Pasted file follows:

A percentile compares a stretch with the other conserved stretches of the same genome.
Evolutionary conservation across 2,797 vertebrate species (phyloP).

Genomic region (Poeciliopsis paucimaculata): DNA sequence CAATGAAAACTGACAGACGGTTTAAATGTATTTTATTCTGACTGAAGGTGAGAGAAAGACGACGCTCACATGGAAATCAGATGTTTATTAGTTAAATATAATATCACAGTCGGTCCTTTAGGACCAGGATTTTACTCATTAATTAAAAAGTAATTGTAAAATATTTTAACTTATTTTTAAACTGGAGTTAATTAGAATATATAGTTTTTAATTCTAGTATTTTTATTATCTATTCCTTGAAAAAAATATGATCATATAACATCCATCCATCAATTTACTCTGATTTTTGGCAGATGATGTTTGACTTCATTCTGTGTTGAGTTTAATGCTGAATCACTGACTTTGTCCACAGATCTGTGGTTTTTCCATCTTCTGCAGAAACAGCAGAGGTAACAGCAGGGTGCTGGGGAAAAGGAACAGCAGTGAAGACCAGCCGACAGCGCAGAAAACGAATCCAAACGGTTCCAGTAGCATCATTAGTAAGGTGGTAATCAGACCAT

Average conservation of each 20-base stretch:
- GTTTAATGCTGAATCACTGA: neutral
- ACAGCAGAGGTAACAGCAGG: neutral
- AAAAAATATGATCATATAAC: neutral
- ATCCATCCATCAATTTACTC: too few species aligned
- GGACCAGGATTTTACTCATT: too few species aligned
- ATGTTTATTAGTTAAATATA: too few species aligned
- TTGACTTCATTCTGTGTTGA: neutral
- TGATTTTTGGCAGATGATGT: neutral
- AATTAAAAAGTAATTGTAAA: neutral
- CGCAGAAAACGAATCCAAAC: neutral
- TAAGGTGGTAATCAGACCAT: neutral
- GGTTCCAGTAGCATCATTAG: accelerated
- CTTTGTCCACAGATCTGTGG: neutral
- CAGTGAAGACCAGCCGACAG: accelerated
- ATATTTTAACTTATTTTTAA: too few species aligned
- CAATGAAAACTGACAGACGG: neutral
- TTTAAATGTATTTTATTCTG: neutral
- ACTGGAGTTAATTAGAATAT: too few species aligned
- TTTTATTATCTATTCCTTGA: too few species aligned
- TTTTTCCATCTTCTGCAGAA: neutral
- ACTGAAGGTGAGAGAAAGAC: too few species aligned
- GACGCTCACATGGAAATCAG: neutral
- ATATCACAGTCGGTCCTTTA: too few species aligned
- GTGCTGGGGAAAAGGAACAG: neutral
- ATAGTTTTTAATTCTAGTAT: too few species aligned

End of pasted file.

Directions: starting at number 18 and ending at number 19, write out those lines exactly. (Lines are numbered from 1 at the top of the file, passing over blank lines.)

- CAGTGAAGACCAGCCGACAG: accelerated
- ATATTTTAACTTATTTTTAA: too few species aligned